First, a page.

I have no idea if they cook pork belly this way in Spain, but if they do not, they certainly should. The flavours I have used a definitely Spanish.
The meat came out very tender and succulent, and the crackling was crunchy and tasty. The key is roasting the skin at a high temperature then allowing the meat to slowly simmer in liquid.
I served this pork belly as part of a stunningly gourmet sandwich with brioche bun, spicy barbecue sauce, and red cabbage and fennel slaw, which I highly recommend. The recipes are all linked above.
- Combine the olive oil, paprika, cayenne and salt in a small bowl and set aside
- Pre-heat your oven to 220ºC
- Score the skin, cutting through the top but not all the way to the meat. Prop the belly up on an angle, and pour the boiling water over the skin so that it runs off. The boiling water lighly blisters the skin to produce crisp crackling. Pat dry the belly with a paper towel then place skin side down in a roasting pan only a little larger than the belly.
- Brush on the olive oil marinade onto the bottom of the belly and the sides, then flip the belly over and paste the skin as well.
- Place the roasting pan into the oven for twenty minutes.
- Pull the pan out and pull the fino sherry into the pan. Place back into the oven and roast for a further 20 minutes.
- Turn the pan around then add 2 cups of the vegetable stock to the pan. Place back into the oven and roast for a further 20 minutes.
- Add the rest of the vegetable stock, turn down the oven to 130ºC and cook for two hours.
- Allow the belly to rest in the liquid for 20 minutes, then pull out and cut up. The crackling should be a dark brown and very crisp, and the meat should be able to be pulled apart.
- To serve, cut the brioche buns in half, place the barbecue sauce on the bottom, followed by the pork, then top with the slaw and the brioche top.
Posted in marinades and salts, Roast, Tagines and stews
Tagged barbecue, Barbecue sauce, Brioche, Burger, Cold slaw, Food, Meat, Olive oil, Oven, Pork, Pork belly, Recipe, roast, sandwhich, slow roast, Spain, Tablespoon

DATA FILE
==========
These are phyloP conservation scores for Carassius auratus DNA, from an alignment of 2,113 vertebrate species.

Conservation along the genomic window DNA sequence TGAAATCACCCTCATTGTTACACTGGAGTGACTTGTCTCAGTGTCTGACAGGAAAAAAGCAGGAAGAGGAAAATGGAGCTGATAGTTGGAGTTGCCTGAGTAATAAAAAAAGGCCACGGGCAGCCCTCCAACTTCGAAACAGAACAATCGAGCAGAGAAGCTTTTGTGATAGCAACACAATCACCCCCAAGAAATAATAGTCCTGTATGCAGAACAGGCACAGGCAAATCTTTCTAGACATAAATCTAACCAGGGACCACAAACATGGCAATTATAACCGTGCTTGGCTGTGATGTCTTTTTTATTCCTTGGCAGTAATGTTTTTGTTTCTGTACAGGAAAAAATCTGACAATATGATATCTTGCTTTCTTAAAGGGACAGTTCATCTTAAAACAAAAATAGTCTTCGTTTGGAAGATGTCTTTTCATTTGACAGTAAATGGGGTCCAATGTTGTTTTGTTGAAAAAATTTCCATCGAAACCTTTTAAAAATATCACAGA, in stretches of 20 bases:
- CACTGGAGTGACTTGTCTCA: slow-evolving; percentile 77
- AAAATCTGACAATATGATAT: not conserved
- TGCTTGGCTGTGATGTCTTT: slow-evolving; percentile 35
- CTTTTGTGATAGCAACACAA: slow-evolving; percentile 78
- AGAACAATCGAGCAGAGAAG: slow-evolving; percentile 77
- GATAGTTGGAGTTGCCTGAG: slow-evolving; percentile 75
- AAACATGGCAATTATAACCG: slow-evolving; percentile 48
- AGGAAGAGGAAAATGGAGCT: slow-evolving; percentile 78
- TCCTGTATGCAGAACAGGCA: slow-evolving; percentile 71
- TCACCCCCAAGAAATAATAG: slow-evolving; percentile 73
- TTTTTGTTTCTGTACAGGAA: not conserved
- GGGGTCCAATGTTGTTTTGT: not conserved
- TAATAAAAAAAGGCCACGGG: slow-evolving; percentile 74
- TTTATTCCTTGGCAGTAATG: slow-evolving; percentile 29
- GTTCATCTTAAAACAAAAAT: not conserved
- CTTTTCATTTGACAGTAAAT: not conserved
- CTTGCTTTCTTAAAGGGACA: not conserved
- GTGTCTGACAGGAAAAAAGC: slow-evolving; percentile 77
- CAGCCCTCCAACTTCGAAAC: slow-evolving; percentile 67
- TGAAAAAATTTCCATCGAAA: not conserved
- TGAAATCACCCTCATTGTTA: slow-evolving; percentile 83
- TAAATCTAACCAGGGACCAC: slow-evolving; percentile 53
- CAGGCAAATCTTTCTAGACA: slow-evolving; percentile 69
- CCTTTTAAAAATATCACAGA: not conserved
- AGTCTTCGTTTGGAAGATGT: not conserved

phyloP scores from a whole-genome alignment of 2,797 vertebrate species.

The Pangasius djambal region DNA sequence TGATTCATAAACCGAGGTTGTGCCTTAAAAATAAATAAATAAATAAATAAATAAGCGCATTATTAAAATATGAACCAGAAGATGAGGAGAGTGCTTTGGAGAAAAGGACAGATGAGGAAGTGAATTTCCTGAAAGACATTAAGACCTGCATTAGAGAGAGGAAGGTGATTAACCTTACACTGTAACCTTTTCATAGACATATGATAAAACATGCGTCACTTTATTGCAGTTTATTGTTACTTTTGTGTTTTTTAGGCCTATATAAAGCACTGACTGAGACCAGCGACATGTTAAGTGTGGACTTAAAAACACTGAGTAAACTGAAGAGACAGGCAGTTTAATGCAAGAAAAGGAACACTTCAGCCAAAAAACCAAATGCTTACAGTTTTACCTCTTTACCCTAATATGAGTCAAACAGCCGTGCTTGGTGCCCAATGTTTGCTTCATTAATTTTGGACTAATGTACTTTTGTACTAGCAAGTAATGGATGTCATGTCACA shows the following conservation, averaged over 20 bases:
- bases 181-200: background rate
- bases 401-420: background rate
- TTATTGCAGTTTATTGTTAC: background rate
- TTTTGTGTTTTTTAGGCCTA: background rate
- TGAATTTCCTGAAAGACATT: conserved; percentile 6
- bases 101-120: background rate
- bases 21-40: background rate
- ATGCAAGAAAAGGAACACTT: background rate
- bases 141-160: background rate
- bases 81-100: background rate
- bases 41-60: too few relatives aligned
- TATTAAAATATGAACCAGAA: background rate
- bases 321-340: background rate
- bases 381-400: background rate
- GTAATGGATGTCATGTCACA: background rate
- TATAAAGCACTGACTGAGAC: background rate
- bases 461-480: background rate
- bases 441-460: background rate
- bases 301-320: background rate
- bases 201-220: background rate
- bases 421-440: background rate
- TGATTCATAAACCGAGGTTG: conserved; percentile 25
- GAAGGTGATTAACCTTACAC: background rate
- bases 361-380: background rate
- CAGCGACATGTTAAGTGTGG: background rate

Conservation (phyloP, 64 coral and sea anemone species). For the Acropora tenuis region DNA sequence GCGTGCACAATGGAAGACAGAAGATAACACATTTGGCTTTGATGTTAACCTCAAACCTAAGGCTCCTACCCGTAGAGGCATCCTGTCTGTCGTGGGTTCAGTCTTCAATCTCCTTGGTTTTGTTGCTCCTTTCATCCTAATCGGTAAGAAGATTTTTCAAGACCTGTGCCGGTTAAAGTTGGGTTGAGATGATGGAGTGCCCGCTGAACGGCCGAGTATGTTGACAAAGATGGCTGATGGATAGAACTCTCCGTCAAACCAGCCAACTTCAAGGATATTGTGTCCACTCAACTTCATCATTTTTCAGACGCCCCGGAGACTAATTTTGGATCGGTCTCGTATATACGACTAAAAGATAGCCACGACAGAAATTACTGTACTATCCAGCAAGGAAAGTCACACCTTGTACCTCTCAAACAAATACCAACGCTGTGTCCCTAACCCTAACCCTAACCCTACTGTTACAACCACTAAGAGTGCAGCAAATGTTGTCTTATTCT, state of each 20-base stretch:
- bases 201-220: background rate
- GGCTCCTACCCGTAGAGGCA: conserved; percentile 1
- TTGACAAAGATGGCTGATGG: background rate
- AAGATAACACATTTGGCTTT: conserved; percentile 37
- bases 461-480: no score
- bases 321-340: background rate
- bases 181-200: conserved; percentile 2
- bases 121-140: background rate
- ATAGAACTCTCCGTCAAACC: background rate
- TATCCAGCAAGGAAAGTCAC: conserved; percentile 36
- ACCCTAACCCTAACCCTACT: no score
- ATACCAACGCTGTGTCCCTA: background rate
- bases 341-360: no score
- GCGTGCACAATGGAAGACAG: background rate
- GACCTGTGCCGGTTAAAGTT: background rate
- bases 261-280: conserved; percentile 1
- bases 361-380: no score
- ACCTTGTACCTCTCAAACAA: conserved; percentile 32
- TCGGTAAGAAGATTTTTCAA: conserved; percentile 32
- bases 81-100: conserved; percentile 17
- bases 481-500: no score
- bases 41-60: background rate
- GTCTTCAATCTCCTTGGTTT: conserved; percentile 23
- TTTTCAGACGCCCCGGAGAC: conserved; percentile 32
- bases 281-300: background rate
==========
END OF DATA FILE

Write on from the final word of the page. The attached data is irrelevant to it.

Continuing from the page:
Brioche are a truly decadent bread, that can almost be though of as a yeasted cake. The liquid in this bread comes mostly from the eggs and butter.
I was surprised by how little the dough rised during proving, but they really puffed up in the oven and come out very light and tasty.
- 60g wholemeal spelt flour
- 160g ’00’ white bread flour
- 4g active dried yeast
- 1 Tbsp rye starter
- 15g honey
- 30g milk
- 3 free range eggs
- 5g salt
- 125g softened butter cut into small cubes
- Put all the ingredients except the butter into into the bowl of a stand mixer and first bring together by hand, then mix with a dough hook on a low speed for 3 minutes. Increase the speed to high for another three minutes. Reduce the speed to medium and slowly add the cubes of soft butter, allowing the butter to be combined before adding more.
- Cover the bowl and leave to rise at room temperature for an hour – it will not rise a large amount.
- Knock back the dough in the bowl by folding it on itself several times, then cover and leave to rise for a further hour.
- Generously flour a bench top and pull the dough out. Divide the dough into 6 portions and round the edges of each.
- Working with one piece at a time form the rolls by grabbing the third furthest from you and pulling away and stretching the dough then bringing back to the centre, then repeating with the right and left thirds. Finally grabbing the nearest third do the same then roll the dough together and over so that the seam is on the bottom. Repeat for each roll and generously cover with flour and sit on baking paper to rise for another hour. Do not worry if the rolls seem very small, they do most of their rising in the oven.
- Pre-heat the oven to 220ºC with a pizza stone inside. Once the rolls are ready, bring the pizza stone out and place the baking paper and rolls on to the pizza stone and place back in the oven. Reduce the heat in the oven to 180ºC and cook for 17 minutes until the rolls are a nice dark golden brown.
Posted in Bread
Tagged Baking, Bread, Brioche, Butter, Dough, Flour, Food, French, Mixer (cooking), Parchment paper (baking), Proofing (baking technique), Recipe, Tablespoon
I made this slaw using my own lime alioli but you could use any good quality mayonnaise
- 1/4 red cabbage thinly sliced
- 1 large fennel bulb thinly sliced
- 3 heart stalks of celery and their leaves thinly sliced
- 1 small bunch spring onions thinly sliced
- Zest and juice of 1 lime
- Lime alioli to taste
- Using a mandolin or slicing attachment for a food processor slice up all the vegetables and combine in a large bowl
- Add the lime and alioli to coat
- Taste and season
Posted in Salads
Tagged Cabbage, Cold slaw, Cook, Food, Food processor, Fruit and Vegetable, Lime (fruit), Mayonnaise, Recipe, Red Cabbage, Salad, Slaw
I thought that I would have another go at a spelt and honey bread, but this time I decided to turn them into my first ever bagels. The bagels were very easy to make, they just take a bit of time and therefore planning ahead to get them ready for breakfast. I did this by making the dough the night before and doing the initial bulk rise in the fridge overnight.
It was slightly odd working with a stiff dough, as all my sourdough breads are much wetter. What you have to realise is that the boiling of the bagel adds the extra water does the initial steaming that I try to achieve using the dutch oven with my sourdough.
Instead of water in the dough, I actually made these with camomile tea. This is due to the recipe requiring warm water and I had some tea left in the pot.
The honey spelt flavour worked brilliantly. You can change the honey to any sweet syrup such as maple, agave or golden syrup.
I served these with ricotta and honey.
- 1 Tbsp warm water (or tea)
- 1 tsp active dried yeast
- 1 tsp brown sugar